Durham University
Programme and Module Handbook

Undergraduate Programme and Module Handbook 2023-2024 (archived)


Department: Law


Type Open Level 3 Credits 20 Availability Not available in 2023/24 Module Cap None. Location Durham


  • Introduction to English Law and Legal Method (LAW 1121), The Individual and the State (LAW 1081), UK Constitutional Law (LAW 1091), Land Law (LAW 2021) OR, at the discretion of Chair of Board of Studies or delegate, a suitable module or combination of modules from another Department.


  • None

Excluded Combination of Modules

  • None


  • To provide an introduction to the historical development and political context of constitutional and human rights to property in the UK;
  • To provide an introduction to the impact of the Human Rights Act 1998 and the European Convention on Human Rights on property rights. The focus would fall on Article 1 of the First Protocol to the Convention (‘A1P1’), but other Convention rights would be discussed as relevant;
  • To develop skills in making a legal argument based on A1P1 and other Convention rights.


  • Identifying constitutional rights in the UK constitution: parliamentary standards, judicial doctrines, and executive powers;
  • Specific topics, such as: railway boom of 1845; land reform, land tax proposals and the People’s Budget; development of planning laws, to the TCPA 1947; nationalisations in the post-WW2 period, the 1970s, and under Labour’s 2019 manifesto; Conservative proposals on the HRA and their impact on rights to property; examples from comparative law;
  • The drafting of A1P1: why it was controversial and the UK’s position;
  • Sporrong v Sweden, James v UK, and Lithgow v UK, and the rise of proportionality test;
  • The decline of the social democrat theory of property rights - Specific topics, such as: post-conflict restitution; regulation of property (especially environmental and market regulation); minorities and property rights; examples from comparative law.

Learning Outcomes

Subject-specific Knowledge:
  • Students should be able to demonstrate a knowledge of:
  • Rights to property under the UK Constitution, including their development and current relevance;
  • The background, structure and interpretation of Convention rights relating to property;
  • Detailed knowledge of specific topics, as outlined above.
Subject-specific Skills:
  • Students should be able to:
  • Demonstrate a critical understanding of the issues relating to constitutional and Convention rights to relating to property;
  • Demonstrate an awareness and understanding of wider political, social and economic context relating to rights to property.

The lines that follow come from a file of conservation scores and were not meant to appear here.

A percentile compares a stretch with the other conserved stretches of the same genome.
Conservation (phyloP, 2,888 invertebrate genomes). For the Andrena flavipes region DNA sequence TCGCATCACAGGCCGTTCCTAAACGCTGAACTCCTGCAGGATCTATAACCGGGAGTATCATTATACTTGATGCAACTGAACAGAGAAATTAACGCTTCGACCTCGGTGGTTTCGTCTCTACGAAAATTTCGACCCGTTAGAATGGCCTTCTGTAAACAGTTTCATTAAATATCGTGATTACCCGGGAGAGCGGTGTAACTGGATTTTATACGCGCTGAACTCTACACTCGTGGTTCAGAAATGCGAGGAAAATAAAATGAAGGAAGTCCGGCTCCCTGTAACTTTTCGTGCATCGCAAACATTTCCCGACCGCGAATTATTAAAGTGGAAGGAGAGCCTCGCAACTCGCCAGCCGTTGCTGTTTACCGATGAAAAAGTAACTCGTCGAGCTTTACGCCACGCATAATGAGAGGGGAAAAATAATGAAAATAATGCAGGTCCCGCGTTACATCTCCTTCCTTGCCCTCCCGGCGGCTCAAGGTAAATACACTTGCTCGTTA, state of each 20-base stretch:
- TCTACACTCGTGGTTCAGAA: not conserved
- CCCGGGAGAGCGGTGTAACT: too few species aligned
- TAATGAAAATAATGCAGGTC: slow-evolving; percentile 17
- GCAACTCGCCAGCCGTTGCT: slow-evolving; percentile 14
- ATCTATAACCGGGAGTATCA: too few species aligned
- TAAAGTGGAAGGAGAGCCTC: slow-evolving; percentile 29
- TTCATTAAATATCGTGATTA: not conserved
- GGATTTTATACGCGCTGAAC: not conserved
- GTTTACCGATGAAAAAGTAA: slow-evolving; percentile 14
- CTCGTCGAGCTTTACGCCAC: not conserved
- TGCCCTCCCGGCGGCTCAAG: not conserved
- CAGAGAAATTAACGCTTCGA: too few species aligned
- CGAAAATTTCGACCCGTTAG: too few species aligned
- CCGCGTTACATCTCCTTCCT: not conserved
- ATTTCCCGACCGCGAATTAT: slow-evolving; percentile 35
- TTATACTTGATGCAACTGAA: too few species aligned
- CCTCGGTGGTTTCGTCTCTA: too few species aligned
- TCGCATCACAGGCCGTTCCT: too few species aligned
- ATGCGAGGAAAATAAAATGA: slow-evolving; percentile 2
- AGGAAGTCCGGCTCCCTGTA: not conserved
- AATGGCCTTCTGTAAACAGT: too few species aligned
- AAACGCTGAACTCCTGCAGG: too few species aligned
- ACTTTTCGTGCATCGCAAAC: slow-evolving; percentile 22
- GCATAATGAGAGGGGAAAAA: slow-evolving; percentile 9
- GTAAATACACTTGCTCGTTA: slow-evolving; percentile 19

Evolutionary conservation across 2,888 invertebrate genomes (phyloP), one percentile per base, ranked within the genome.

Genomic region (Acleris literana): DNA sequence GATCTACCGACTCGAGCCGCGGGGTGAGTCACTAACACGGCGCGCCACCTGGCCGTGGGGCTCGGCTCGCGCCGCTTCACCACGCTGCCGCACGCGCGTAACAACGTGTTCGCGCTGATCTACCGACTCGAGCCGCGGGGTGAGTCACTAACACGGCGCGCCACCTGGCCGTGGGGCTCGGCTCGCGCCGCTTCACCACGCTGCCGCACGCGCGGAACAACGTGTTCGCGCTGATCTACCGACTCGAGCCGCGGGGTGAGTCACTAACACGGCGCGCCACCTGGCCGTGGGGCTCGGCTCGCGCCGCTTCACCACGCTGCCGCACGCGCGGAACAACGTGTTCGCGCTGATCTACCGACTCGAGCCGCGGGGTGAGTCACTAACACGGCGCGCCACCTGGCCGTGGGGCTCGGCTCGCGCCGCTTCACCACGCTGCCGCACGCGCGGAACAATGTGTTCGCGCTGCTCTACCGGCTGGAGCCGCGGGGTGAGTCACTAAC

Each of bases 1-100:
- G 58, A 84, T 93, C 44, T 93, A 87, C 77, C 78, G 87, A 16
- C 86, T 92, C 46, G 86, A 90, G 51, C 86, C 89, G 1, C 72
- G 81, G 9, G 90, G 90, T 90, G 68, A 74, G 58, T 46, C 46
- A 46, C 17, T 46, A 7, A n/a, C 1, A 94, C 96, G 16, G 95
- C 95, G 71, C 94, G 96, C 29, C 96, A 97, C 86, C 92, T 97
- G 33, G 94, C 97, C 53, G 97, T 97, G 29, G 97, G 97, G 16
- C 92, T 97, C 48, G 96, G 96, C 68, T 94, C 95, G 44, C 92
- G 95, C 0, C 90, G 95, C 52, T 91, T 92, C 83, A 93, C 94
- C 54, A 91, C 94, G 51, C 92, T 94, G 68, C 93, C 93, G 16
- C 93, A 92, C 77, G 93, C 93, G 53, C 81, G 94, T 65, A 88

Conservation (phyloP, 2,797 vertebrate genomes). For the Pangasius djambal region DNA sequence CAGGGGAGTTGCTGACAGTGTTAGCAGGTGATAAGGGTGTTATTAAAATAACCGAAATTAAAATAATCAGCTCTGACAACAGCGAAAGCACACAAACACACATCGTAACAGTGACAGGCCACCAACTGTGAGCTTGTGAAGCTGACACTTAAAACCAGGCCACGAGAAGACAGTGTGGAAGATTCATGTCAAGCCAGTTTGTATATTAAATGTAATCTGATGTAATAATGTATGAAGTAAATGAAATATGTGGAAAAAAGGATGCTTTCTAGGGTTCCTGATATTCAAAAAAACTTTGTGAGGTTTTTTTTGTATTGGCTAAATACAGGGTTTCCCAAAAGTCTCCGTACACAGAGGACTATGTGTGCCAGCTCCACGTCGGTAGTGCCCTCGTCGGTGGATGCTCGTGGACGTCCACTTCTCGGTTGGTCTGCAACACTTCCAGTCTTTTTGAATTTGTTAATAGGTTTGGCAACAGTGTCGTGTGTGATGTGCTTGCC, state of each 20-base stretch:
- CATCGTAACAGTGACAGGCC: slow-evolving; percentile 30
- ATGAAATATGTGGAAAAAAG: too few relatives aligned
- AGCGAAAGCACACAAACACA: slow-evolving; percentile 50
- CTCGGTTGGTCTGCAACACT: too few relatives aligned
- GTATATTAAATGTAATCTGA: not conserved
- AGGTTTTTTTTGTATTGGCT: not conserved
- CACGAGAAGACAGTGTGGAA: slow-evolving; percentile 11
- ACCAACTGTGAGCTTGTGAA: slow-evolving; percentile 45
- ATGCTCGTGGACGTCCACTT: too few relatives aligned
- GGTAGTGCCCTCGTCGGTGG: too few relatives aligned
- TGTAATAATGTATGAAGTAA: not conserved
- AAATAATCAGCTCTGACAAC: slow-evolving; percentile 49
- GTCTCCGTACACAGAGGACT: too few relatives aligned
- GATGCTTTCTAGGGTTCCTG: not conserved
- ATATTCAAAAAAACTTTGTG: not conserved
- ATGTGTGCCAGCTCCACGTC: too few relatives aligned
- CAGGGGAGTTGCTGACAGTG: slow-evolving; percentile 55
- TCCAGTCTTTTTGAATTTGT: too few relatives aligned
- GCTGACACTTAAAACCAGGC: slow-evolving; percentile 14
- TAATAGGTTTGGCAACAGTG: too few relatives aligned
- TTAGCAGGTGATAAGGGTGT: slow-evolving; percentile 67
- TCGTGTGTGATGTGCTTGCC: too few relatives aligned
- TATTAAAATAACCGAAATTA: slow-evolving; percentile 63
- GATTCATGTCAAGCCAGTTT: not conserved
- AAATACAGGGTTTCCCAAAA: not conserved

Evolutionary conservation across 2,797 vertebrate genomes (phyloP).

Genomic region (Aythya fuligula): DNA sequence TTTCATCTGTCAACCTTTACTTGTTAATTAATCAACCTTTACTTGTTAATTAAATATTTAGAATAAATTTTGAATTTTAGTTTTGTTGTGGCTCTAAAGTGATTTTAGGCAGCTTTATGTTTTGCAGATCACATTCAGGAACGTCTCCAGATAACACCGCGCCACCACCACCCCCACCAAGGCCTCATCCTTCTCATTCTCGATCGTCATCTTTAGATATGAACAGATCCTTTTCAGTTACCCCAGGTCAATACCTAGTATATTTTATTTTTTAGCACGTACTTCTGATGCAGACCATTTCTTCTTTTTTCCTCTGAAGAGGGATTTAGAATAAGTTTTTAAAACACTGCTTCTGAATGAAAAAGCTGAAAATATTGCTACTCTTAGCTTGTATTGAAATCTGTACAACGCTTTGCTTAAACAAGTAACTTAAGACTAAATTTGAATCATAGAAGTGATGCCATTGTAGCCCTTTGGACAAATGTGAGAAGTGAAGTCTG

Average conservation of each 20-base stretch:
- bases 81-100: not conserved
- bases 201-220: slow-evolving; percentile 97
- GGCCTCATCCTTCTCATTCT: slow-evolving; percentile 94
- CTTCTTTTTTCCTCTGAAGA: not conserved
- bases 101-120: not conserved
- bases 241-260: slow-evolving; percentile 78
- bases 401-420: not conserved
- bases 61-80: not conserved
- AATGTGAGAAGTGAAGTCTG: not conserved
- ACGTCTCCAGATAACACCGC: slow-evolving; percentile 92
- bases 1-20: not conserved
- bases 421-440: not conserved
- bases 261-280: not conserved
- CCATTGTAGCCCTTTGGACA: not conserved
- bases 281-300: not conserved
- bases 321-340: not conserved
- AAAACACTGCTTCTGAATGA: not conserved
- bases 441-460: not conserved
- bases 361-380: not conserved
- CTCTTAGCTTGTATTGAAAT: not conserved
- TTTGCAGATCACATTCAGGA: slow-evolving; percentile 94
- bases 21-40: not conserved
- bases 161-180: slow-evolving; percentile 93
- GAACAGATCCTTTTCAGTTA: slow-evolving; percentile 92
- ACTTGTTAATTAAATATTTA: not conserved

Key Skills:
  • Students should be able to demonstrate developed research and writing skills, including the ability to work independently and to take responsibility for their own learning.

Modes of Teaching, Learning and Assessment and how these contribute to the learning outcomes of the module

  • The teaching of this module will be by way of seminars supported by targeted reading assignments before each session. The readings are selected from both primary and secondary sources. The seminars will work from a basic level of doctrinal knowledge. Building on that foundation, they will then discuss more complicated and practical issues. This will encourage students to learn the material and develop the ability to discuss it and understand how each aspect of the reading fits in with relevant debates;
  • Formative assessment is used both to develop problem-solving skills, the ability to engage in sustained evaluation of ideas and issues in this area, and the ability to evaluate the law in a critical and contextual way;
  • Summative assessment comprises one summative essay of 6000 words, which will provide the means for students to demonstrate that they have acquired the subject knowledge and are able to apply it to a specific topic or question;
  • Students will be supported and encouraged in the development of their research and writing skills.

Teaching Methods and Learning Hours

Activity Number Frequency Duration Total/Hours
Lectures 12 Normally weekly for the first 12 weeks 1 hour 12
Seminars 6 Normally weekly, starting from the third week of Epiphany 2 hours 12
Preparation and reading 176

Summative Assessment

Component: Summative Essay Component Weighting: 100%
Element Length / duration Element Weighting Resit Opportunity
Summative essay 6,000 words 100%

Formative Assessment:

One presentation in a seminar, with explanatory notes of up to 1,000 words (the notes could comprise a short outline or set of slides of the talk for the audience).

Attendance at all activities marked with this symbol will be monitored. Students who fail to attend these activities, or to complete the summative or formative assessment specified above, will be subject to the procedures defined in the University's General Regulation V, and may be required to leave the University